Barak may alter law to keep Arab prisoners in jail

Click to follow
The Independent Online

The Israeli Prime Minister is on a collision course with his country's highest judicial body, the Supreme Court, over the fate of a group of Lebanese men who have been held as hostages by Israel for up to 15 years, some without charge or trial.

Ehud Barak has called a cabinet meeting for today to discuss whether to circumvent the ruling last week that Israel had no right to hold the hostages in order to pressure Lebanon over missing Israeli servicemen.

Thirteen Lebanese were to have been freed yesterday, but their release was postponed for the second time in less than a week. The glitch appears to have been caused by a last-minute appeal to the court by an Israeli right-wing group to block the release. It failed.

To the horror of human rights activists, Mr Barak revealed yesterday that he was leaning towards supporting a new law that would allow the Israeli government, rather than the judiciary, to determine what happens to such prisoners.

The men have been held by Israel in flagrant violation of international law. Israel makes no secret of the fact that the men are kept as human currency to be used in negotiations over missing Israeli servicemen.

An Israeli government official said the Lebanese would finally be freed by tomorrow. However today's cabinet meeting could lead to more delays.

Mr Barak's office said yesterday the possible new legislation would allow the executive branch to detain enemy fighters "for the purpose of redeeming Israeli prisoners of war". In fact, there is little evidence that the Lebanese hostages were enemy fighters. They mostly comprise young Shia Muslims who were still in their teens when they were abducted in Lebanon by militias or Israeli troops.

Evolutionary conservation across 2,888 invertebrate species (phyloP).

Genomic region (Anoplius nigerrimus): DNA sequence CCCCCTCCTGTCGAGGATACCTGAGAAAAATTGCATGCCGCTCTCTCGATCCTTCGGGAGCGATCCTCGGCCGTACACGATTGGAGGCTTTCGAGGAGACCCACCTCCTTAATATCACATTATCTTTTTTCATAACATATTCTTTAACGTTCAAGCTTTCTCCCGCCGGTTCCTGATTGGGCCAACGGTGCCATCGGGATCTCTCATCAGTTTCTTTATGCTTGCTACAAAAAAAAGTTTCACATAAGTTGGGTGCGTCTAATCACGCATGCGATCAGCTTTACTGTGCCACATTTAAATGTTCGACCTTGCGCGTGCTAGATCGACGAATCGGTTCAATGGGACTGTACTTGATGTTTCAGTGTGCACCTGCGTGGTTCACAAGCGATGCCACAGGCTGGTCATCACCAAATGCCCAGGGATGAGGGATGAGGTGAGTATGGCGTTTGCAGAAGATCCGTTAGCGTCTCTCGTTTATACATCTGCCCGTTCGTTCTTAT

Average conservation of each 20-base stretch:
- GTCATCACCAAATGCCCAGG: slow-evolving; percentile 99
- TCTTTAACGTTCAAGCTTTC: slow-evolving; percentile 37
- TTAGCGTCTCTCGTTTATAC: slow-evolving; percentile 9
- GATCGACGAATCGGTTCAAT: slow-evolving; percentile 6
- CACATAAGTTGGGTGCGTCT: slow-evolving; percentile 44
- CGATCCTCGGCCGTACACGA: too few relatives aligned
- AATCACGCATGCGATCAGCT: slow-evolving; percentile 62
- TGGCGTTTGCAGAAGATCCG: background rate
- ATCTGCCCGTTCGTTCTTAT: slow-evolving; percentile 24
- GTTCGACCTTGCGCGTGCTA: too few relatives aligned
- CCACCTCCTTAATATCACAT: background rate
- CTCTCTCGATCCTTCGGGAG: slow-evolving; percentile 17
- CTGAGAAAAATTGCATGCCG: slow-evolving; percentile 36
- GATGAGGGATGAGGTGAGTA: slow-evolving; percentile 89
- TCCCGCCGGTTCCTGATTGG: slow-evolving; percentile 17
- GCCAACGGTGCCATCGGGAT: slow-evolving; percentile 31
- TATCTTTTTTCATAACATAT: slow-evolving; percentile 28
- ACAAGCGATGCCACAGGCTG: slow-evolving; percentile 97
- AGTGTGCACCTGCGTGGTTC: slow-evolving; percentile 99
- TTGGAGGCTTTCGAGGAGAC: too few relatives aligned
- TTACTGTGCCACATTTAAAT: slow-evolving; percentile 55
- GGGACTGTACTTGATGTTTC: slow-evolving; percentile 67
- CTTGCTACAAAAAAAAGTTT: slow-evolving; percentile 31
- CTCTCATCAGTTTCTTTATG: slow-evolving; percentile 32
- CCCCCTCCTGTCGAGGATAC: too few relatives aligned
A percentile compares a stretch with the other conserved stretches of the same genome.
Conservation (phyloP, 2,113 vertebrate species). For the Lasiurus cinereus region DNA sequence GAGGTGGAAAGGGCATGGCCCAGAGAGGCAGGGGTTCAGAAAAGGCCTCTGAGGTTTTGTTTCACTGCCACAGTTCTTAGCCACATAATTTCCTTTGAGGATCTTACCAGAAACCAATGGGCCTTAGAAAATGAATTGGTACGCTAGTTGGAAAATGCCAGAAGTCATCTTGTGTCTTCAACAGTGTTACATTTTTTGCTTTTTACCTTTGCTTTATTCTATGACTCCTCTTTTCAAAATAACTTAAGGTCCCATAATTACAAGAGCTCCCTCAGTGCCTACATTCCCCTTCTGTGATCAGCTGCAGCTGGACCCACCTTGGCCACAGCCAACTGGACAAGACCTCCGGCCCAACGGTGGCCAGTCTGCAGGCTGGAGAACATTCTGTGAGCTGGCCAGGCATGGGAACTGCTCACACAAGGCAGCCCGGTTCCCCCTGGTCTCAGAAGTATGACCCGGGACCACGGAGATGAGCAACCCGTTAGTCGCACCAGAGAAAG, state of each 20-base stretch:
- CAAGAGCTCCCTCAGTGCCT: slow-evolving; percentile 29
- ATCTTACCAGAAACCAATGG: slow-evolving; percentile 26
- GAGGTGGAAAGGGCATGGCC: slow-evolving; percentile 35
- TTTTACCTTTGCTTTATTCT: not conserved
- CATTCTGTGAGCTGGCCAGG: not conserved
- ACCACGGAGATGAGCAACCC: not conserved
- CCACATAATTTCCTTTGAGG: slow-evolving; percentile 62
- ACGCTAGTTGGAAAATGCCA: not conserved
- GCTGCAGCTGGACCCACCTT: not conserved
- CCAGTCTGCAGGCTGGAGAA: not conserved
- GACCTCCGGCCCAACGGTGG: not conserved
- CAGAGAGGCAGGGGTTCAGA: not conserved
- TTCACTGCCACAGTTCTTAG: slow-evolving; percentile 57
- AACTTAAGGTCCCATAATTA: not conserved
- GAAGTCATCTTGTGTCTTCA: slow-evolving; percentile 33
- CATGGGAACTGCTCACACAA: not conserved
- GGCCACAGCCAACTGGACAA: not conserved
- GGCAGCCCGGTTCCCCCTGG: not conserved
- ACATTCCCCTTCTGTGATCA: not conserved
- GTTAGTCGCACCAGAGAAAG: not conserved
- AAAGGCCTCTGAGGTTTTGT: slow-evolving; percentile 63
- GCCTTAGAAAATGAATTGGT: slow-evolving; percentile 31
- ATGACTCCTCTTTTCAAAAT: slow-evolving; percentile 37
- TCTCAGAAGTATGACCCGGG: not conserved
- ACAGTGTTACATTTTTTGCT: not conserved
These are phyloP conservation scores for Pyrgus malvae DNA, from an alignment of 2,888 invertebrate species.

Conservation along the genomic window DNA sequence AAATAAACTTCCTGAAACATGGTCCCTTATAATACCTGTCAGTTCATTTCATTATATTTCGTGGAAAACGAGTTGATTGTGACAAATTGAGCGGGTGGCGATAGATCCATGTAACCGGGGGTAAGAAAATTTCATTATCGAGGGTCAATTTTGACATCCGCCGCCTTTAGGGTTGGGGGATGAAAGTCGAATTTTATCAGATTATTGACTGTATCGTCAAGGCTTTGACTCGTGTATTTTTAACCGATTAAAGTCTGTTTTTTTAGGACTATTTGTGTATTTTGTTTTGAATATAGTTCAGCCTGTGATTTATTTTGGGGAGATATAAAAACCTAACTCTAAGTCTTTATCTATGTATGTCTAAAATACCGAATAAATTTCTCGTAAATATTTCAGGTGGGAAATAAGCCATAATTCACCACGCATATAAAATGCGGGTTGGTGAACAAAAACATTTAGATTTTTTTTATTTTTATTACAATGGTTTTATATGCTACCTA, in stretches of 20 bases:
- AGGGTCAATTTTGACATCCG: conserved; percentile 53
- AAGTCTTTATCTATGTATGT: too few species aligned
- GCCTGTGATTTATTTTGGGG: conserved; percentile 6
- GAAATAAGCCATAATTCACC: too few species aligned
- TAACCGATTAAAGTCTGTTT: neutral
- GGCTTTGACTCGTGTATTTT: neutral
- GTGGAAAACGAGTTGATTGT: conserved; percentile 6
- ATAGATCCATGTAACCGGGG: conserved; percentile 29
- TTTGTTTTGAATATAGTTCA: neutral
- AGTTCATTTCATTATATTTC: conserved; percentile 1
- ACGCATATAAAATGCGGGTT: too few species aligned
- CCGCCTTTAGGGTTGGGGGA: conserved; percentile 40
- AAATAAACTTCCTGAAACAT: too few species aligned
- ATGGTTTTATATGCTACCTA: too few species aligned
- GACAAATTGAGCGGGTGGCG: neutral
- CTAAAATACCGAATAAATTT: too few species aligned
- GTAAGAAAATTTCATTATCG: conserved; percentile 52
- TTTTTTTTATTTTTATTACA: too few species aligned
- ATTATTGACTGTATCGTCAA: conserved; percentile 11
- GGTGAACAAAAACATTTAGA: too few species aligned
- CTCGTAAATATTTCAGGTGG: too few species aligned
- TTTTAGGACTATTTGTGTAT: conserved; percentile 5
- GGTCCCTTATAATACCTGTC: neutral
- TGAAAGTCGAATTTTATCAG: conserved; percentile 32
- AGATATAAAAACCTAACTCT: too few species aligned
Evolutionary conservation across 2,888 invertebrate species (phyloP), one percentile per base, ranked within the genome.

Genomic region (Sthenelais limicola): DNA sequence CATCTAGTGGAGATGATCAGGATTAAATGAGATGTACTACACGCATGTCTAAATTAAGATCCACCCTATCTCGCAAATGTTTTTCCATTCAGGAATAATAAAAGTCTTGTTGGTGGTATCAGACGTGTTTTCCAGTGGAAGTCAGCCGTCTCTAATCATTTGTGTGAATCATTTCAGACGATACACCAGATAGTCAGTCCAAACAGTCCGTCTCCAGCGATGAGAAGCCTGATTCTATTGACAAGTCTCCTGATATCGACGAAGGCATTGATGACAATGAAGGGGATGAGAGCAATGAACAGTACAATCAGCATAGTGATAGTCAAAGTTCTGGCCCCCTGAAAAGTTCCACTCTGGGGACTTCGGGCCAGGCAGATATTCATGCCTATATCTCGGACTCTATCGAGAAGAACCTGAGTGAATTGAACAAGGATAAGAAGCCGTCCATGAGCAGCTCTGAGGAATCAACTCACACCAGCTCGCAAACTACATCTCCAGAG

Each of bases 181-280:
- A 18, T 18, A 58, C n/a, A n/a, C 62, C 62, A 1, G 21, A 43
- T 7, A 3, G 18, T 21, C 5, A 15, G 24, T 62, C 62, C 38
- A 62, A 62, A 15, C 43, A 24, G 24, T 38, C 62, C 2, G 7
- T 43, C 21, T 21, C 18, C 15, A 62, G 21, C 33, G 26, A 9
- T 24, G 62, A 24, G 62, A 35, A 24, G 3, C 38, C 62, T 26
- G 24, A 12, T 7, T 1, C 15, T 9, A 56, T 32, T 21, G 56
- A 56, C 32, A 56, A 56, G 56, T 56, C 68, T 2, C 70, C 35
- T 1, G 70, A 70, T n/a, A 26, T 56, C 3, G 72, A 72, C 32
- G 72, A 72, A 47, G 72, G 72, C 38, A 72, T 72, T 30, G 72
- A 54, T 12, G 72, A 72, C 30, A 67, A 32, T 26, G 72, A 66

Initially, Mr Barak indicated he would abide by the ruling. But the outcry against it - combined, no doubt, with Mr Barak's falling ratings - has led him to reconsider.

The odds are that any new law would eventually be struck down by the Supreme Court.

But none of this bodes well for the next hurdle facing human rights organisations - the fight to get Israel to assume responsibility for the 160 Lebanese prisoners held by the Israeli-controlled South Lebanon Army within the walls of the notorious Khiam prison inside Israel's occupation zone.

Yesterday's developments follow Wednesday's decision by the Supreme Court which stated that the Israeli military had no grounds to continue holding the Lebanese in so-called "administrative detention" as they do not constitute a threat to national security.

Although the judgement was in response to a petition from only eight of the men, the government decided that it applied to all but two being held in Israel - Mustafa Dirani, a former official with the Amal militia, and Sheikh Abdel Karim Obeid, a Hizbollah cleric.

Israel regards the latter two as powerful cards - and is highly unlikely to heed a demand from Amnesty that they, too, should be freed because their detention is also unlawful.